For further information, please access Ms. Genaux’s websites at: and

image= image_description=Vivica Genaux (Photo by Harry Heleotis) product=yes product_title=Vivica Genaux Focuses on Baroque Repertoire in 2008-09 Season product_by=Above: Vivica Genaux (Photo by Harry Heleotis)
Posted by Gary at 4:21 PM

STRAUSS: Die ägyptische Helena — Salzburg 2003

Music composed by Richard Strauss. Libretto by Hugo von Hofmannsthal.

First Performance: 6 June 1928, Sächsisches Staatstheater Opernhaus, Dresden (revised version, Salzburg, Festspielhaus, 14 August 1933).

Principal Roles:
Helena [Helen] of Troy, wife of Menelaus Soprano
Menelas [Menelaus], her husband Tenor
Hermione, their daughter [role omitted in 1933 version] Soprano
Aithra, a sorceress Soprano
Altair, a nomad chieftain Baritone
Da-ud, his son Tenor
The Omniscient Seashell Contralto
Two Servants of Aithra Soprano, Mezzo-Soprano
Three Elves Two Sopranos, Contralto

Setting: Egypt, 1193-1184 B.C. (after the Trojan War)


In the Egyptian palace of the sorceress Aithra, the omniscient mussel (an all-knowing sea-shell left by Aithra’s lover Poseidon) sights a ship bound for Sparta. On board is the raging Menelaus who is determined to kill Helen for her faithlessness and for causing the death of so many Greeks. A storm is conjured up and the couple are shipwrecked near the palace. Aithra, with the help of some magical lotus juice, convinces Menelaus that Helen of Troy was an illusion of the gods, that the real Helen was faithful, and that they should be sent on a second honeymoon to an oasis beneath the Atlas Mountains. Helen and Menelaus are entertained by a desert sheik and his son, but the foursome find themselves trapped in a symbolic re-enactment of events in Troy that led to the death of Paris. As a result of this tragic psychotherapy Helen realises that thanks to Aithra's potion she will always be living as an impostor. She and Menelaus take a draught of remembrance and embrace the reality of their former love, sealed by the appearance of her daughter Hermione.

[Synopsis Source: Boosey & Hawkes]

Click here for the complete libretto.

image= image_description=Detail from El amor de Helena y Paris by Jacques-Louis David (1748-1825) audio=yes first_audio_name=Richard Strauss: Die ägyptische Helena
For best results, use VLC or Winamp. first_audio_link= product=yes product_title=Richard Strauss: Die ägyptische Helena product_by=Helena (Deborah Voigt), Menelas (Albert Bonnema), Aithra (Elena Mosuc), Hermione (Martina Janková), The Omniscient Seashell (Annette Jahns), Altair (Falk Struckmann), Da-ud (Kresimir Spicer), Two Servants of Aithra (Vitalija Blinstrubyte and Anke Vondung), Elves (Silvia Colombini, Astrid Hofer, Adriane Queiros and Julia Oesch). Chor der Sachsischen Staatsoper Dresden, Sachsische Staatskapelle Dresden, Mozarteum Orchester Salzburg, Fabio Luisi (cond.)
Live performance: 29 July 2003, Felsenreitschule, Salzburg.
Posted by Gary at 2:55 PM

Film Music Classics on Naxos: Herrmann and Perry

These two discs from the excellent Naxos series dedicated to great film scores offer convincing evidence for this disparity in fame. Although not as individual as his work for Alfred Hitchcock, Herrmann's music for "The Snows of Kilimanjaro" and "Five Fingers" reflects both his professionalism and his talent for evoking a dark-tinged romanticism (perhaps best displayed in the score for "Vertigo"). On a very distant other hand, Perry's work for some PBS-produced adaptations of classic Mark Twain texts conforms to outdated forms, with minimal harmonic interest and predictable scoring (especially the expected banjo obbligato).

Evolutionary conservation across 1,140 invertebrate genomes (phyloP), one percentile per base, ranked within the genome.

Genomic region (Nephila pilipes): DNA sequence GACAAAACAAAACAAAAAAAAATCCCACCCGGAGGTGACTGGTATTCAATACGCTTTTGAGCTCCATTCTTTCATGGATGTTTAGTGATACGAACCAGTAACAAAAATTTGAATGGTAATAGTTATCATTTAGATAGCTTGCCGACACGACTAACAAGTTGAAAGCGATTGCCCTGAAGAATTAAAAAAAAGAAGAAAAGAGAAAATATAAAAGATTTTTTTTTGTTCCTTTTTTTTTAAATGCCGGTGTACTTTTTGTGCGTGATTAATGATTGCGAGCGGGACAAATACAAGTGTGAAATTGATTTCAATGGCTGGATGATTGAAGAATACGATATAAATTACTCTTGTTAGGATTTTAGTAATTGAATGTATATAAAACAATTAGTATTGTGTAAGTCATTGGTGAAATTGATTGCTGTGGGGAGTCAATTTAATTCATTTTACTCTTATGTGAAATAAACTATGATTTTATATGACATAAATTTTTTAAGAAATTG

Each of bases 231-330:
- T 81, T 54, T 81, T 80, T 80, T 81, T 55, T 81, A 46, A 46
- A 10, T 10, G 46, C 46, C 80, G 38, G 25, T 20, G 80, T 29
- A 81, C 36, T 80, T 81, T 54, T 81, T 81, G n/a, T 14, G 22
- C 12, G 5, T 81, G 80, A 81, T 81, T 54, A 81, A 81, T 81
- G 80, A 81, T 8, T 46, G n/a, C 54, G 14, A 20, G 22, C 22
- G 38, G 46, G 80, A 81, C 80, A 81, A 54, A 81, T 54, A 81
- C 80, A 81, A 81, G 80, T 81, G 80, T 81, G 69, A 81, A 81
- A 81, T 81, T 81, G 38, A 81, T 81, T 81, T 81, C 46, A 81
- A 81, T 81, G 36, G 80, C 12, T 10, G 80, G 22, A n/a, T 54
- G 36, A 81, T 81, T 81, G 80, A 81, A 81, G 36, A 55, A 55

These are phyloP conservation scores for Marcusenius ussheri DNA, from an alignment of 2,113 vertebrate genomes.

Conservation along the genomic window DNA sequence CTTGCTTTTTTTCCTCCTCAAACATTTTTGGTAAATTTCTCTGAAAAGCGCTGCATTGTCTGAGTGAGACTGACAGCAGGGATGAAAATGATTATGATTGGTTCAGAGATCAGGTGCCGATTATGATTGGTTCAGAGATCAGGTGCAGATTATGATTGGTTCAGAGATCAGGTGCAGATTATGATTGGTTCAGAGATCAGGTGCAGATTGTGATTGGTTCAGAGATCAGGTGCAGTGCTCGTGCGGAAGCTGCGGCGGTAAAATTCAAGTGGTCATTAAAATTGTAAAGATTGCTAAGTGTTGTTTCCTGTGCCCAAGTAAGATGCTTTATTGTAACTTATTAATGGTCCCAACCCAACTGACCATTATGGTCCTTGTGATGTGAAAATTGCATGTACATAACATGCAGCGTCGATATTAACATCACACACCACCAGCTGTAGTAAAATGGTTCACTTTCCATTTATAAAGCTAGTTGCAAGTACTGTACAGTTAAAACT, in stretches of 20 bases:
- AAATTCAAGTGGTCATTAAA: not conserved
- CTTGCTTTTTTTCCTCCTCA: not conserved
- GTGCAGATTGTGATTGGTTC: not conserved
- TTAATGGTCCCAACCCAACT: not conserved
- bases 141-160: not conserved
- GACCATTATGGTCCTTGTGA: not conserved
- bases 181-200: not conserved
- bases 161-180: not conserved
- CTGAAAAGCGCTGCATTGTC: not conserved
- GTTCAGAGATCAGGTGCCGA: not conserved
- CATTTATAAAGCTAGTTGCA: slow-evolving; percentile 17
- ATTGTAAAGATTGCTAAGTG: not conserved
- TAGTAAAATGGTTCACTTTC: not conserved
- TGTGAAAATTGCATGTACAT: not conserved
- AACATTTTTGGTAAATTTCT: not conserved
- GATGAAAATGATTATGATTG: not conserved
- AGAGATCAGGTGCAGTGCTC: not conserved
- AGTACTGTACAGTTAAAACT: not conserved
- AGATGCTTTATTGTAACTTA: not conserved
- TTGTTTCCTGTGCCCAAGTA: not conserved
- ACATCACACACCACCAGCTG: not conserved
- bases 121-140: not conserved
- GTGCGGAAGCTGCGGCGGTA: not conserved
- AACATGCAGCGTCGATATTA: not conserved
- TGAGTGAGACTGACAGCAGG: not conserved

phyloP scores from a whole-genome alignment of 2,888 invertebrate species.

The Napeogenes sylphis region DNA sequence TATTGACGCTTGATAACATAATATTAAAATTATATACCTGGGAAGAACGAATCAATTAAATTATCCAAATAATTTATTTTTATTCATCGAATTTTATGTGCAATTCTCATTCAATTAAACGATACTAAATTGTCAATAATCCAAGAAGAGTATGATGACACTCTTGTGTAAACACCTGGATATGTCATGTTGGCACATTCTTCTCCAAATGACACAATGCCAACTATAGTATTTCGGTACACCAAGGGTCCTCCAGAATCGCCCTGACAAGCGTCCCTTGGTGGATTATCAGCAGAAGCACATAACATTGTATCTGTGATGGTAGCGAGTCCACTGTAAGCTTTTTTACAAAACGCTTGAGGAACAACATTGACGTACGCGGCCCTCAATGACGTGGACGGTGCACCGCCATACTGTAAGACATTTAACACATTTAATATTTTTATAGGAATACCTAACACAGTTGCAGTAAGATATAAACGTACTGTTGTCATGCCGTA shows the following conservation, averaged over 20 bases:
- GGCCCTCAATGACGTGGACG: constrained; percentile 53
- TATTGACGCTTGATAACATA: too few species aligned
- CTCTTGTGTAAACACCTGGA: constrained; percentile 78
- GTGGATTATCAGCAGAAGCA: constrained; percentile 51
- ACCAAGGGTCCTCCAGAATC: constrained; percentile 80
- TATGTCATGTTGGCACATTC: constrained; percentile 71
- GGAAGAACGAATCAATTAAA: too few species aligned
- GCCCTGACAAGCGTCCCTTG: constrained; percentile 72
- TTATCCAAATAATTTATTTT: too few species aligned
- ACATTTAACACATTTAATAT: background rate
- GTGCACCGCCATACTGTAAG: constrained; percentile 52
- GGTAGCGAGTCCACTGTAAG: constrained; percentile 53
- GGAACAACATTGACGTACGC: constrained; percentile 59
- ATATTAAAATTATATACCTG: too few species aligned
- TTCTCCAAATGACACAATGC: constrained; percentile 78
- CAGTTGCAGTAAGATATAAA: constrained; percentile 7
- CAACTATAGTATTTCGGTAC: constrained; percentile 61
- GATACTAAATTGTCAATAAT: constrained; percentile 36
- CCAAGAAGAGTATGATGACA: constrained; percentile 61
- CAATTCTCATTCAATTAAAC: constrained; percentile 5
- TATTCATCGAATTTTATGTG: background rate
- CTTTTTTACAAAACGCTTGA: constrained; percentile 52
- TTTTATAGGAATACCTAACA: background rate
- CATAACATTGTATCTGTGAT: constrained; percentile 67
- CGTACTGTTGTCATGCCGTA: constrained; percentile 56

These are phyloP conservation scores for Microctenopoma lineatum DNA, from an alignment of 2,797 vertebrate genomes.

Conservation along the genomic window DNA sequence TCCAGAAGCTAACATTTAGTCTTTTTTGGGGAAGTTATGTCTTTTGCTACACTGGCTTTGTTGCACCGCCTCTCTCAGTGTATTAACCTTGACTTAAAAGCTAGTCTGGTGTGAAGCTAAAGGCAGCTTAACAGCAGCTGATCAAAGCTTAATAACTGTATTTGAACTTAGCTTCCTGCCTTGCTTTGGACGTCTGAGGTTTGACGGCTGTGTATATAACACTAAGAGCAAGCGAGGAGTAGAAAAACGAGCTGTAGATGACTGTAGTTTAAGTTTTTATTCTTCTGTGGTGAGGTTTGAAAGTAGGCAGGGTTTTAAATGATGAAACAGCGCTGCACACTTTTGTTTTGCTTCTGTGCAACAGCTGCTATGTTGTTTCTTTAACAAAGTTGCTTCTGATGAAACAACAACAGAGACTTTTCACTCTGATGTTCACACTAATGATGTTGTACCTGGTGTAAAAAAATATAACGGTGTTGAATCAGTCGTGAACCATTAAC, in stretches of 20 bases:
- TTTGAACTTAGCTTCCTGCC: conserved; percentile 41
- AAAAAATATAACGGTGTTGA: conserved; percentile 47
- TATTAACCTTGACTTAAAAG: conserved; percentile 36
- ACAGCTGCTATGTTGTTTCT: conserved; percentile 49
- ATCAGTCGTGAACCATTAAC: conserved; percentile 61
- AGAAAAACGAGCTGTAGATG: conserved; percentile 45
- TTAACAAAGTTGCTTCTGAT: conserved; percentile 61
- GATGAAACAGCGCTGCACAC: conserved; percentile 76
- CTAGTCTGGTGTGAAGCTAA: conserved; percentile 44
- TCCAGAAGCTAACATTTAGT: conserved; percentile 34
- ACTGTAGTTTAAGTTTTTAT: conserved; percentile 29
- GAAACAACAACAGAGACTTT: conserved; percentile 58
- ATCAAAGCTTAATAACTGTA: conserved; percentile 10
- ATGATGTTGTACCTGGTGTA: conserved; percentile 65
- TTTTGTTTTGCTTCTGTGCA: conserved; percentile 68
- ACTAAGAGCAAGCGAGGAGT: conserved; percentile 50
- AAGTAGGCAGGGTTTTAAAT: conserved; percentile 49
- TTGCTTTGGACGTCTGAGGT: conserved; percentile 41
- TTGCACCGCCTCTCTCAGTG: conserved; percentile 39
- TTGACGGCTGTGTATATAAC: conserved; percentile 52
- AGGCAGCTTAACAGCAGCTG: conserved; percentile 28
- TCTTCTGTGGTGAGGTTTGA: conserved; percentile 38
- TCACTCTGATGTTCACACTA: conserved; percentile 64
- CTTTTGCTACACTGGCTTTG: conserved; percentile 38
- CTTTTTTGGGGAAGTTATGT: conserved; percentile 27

The gushing strings and muscular horns of Herrmann's music for "The Snows of Kilimanjaro" adheres to the conventions of a big studio Techincolor adventure/romance. The edgier quality Herrmann brought to his classic Hitchcock scores may be missed by some; they'll find some of the quality in the excerpts from "Five Fingers" (an overlooked gem of a film as well). All the music is well-served by William Stromberg and the Moscow Symphony Orchestra, who have done such admirable work in most of the CDs from this Naxos "Film Music Classics" series.

Perry_Innocents.pngComposer William Perry himself leads the orchestras in the disc of his music from films adapted from Mark Twain's writings. Yes, orchestras, as the Slovak Philharmonic, Rome Philharmonic, and the Vienna Symphony Orchestra all found themselves with the not exactly taxing task of performing Perry's music. Think of a hunk of Copland-esque music, with all harmonic interest and rhythmic vitality stripped away. However, in the disc's final selections, from "The Mysterious Stranger," Perry finally produces some passages with more tension and darker colors. That fifteen minutes or so, however, may not compensate for the drabness of the rest of the material.

The disappointment of the Perry disc aside, the Naxos "Film Music Classics" series has mostly presented treasures, and this disc devoted to Herrmann's music is one such.

Chris Mullins

image= image_description=Bernard Herrmann: The Snows of Kilimanjaro; 5 Fingers product=yes product_title=Bernard Herrmann: The Snows of Kilimanjaro; 5 Fingers product_by=Moscow Symphony Orchestra, William Stromberg (cond.). product_id=Naxos 8.570186 [CD] price=$8.99 product_url=
Posted by chris_m at 2:35 PM